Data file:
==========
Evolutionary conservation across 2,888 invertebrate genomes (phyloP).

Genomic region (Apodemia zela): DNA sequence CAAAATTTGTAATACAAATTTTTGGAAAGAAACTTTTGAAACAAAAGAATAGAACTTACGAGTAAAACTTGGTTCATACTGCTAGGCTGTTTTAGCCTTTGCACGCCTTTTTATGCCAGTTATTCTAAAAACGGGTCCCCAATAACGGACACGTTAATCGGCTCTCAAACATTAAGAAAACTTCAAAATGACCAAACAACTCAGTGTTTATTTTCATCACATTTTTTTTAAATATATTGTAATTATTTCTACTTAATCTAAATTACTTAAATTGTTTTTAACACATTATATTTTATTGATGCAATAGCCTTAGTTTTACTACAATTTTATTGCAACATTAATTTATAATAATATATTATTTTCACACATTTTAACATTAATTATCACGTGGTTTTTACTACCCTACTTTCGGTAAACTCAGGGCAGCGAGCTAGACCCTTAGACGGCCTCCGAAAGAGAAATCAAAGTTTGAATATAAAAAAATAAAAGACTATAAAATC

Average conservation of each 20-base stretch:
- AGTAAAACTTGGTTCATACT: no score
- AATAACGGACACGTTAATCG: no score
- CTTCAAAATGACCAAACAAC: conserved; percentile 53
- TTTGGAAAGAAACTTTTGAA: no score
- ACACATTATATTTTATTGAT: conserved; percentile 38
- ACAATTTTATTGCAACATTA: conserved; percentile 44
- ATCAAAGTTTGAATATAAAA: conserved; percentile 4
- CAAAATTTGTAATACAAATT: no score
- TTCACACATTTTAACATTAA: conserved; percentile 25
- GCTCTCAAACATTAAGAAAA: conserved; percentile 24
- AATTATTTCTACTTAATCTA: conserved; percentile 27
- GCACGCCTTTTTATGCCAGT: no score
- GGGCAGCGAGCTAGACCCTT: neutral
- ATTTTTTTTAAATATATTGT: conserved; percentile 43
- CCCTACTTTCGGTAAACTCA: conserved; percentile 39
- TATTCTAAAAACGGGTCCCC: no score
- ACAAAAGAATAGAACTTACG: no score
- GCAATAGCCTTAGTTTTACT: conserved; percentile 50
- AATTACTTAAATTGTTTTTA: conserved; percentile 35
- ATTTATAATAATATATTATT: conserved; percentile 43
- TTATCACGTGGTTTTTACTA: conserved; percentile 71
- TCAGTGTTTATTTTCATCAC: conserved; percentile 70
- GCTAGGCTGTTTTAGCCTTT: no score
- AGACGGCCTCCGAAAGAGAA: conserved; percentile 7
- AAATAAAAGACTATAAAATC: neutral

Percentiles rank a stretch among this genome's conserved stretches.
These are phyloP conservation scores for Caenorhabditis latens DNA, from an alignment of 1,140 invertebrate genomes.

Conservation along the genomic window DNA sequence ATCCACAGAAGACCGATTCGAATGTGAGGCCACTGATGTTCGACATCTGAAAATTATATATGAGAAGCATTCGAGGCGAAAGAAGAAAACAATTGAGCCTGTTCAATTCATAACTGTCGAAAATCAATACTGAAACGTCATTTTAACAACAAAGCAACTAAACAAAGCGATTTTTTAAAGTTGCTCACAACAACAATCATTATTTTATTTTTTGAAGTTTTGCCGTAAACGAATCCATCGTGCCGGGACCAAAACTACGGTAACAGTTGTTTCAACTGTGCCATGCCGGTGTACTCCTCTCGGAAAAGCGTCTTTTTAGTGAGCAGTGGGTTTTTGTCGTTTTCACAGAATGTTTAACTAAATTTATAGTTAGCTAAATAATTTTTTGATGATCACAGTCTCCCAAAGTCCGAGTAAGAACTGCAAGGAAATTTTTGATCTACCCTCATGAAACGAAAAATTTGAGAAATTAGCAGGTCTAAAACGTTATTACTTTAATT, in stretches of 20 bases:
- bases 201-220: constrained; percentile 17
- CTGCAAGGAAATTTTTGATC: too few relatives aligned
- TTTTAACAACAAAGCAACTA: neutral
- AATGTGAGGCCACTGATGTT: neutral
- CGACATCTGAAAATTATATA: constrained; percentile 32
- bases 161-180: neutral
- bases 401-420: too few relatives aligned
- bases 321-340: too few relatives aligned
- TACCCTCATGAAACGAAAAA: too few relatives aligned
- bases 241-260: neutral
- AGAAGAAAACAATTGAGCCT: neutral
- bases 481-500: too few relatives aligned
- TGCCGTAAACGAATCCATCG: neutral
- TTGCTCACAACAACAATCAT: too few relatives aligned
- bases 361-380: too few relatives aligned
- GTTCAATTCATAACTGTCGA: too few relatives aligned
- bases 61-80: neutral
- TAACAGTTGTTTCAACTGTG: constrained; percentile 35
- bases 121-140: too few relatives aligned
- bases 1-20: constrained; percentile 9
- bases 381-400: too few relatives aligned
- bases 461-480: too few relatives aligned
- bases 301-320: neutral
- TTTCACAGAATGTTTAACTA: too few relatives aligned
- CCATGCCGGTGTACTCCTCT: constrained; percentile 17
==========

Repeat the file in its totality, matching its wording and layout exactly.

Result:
Evolutionary conservation across 2,888 invertebrate genomes (phyloP).

Genomic region (Apodemia zela): DNA sequence CAAAATTTGTAATACAAATTTTTGGAAAGAAACTTTTGAAACAAAAGAATAGAACTTACGAGTAAAACTTGGTTCATACTGCTAGGCTGTTTTAGCCTTTGCACGCCTTTTTATGCCAGTTATTCTAAAAACGGGTCCCCAATAACGGACACGTTAATCGGCTCTCAAACATTAAGAAAACTTCAAAATGACCAAACAACTCAGTGTTTATTTTCATCACATTTTTTTTAAATATATTGTAATTATTTCTACTTAATCTAAATTACTTAAATTGTTTTTAACACATTATATTTTATTGATGCAATAGCCTTAGTTTTACTACAATTTTATTGCAACATTAATTTATAATAATATATTATTTTCACACATTTTAACATTAATTATCACGTGGTTTTTACTACCCTACTTTCGGTAAACTCAGGGCAGCGAGCTAGACCCTTAGACGGCCTCCGAAAGAGAAATCAAAGTTTGAATATAAAAAAATAAAAGACTATAAAATC

Average conservation of each 20-base stretch:
- AGTAAAACTTGGTTCATACT: no score
- AATAACGGACACGTTAATCG: no score
- CTTCAAAATGACCAAACAAC: conserved; percentile 53
- TTTGGAAAGAAACTTTTGAA: no score
- ACACATTATATTTTATTGAT: conserved; percentile 38
- ACAATTTTATTGCAACATTA: conserved; percentile 44
- ATCAAAGTTTGAATATAAAA: conserved; percentile 4
- CAAAATTTGTAATACAAATT: no score
- TTCACACATTTTAACATTAA: conserved; percentile 25
- GCTCTCAAACATTAAGAAAA: conserved; percentile 24
- AATTATTTCTACTTAATCTA: conserved; percentile 27
- GCACGCCTTTTTATGCCAGT: no score
- GGGCAGCGAGCTAGACCCTT: neutral
- ATTTTTTTTAAATATATTGT: conserved; percentile 43
- CCCTACTTTCGGTAAACTCA: conserved; percentile 39
- TATTCTAAAAACGGGTCCCC: no score
- ACAAAAGAATAGAACTTACG: no score
- GCAATAGCCTTAGTTTTACT: conserved; percentile 50
- AATTACTTAAATTGTTTTTA: conserved; percentile 35
- ATTTATAATAATATATTATT: conserved; percentile 43
- TTATCACGTGGTTTTTACTA: conserved; percentile 71
- TCAGTGTTTATTTTCATCAC: conserved; percentile 70
- GCTAGGCTGTTTTAGCCTTT: no score
- AGACGGCCTCCGAAAGAGAA: conserved; percentile 7
- AAATAAAAGACTATAAAATC: neutral

Percentiles rank a stretch among this genome's conserved stretches.
These are phyloP conservation scores for Caenorhabditis latens DNA, from an alignment of 1,140 invertebrate genomes.

Conservation along the genomic window DNA sequence ATCCACAGAAGACCGATTCGAATGTGAGGCCACTGATGTTCGACATCTGAAAATTATATATGAGAAGCATTCGAGGCGAAAGAAGAAAACAATTGAGCCTGTTCAATTCATAACTGTCGAAAATCAATACTGAAACGTCATTTTAACAACAAAGCAACTAAACAAAGCGATTTTTTAAAGTTGCTCACAACAACAATCATTATTTTATTTTTTGAAGTTTTGCCGTAAACGAATCCATCGTGCCGGGACCAAAACTACGGTAACAGTTGTTTCAACTGTGCCATGCCGGTGTACTCCTCTCGGAAAAGCGTCTTTTTAGTGAGCAGTGGGTTTTTGTCGTTTTCACAGAATGTTTAACTAAATTTATAGTTAGCTAAATAATTTTTTGATGATCACAGTCTCCCAAAGTCCGAGTAAGAACTGCAAGGAAATTTTTGATCTACCCTCATGAAACGAAAAATTTGAGAAATTAGCAGGTCTAAAACGTTATTACTTTAATT, in stretches of 20 bases:
- bases 201-220: constrained; percentile 17
- CTGCAAGGAAATTTTTGATC: too few relatives aligned
- TTTTAACAACAAAGCAACTA: neutral
- AATGTGAGGCCACTGATGTT: neutral
- CGACATCTGAAAATTATATA: constrained; percentile 32
- bases 161-180: neutral
- bases 401-420: too few relatives aligned
- bases 321-340: too few relatives aligned
- TACCCTCATGAAACGAAAAA: too few relatives aligned
- bases 241-260: neutral
- AGAAGAAAACAATTGAGCCT: neutral
- bases 481-500: too few relatives aligned
- TGCCGTAAACGAATCCATCG: neutral
- TTGCTCACAACAACAATCAT: too few relatives aligned
- bases 361-380: too few relatives aligned
- GTTCAATTCATAACTGTCGA: too few relatives aligned
- bases 61-80: neutral
- TAACAGTTGTTTCAACTGTG: constrained; percentile 35
- bases 121-140: too few relatives aligned
- bases 1-20: constrained; percentile 9
- bases 381-400: too few relatives aligned
- bases 461-480: too few relatives aligned
- bases 301-320: neutral
- TTTCACAGAATGTTTAACTA: too few relatives aligned
- CCATGCCGGTGTACTCCTCT: constrained; percentile 17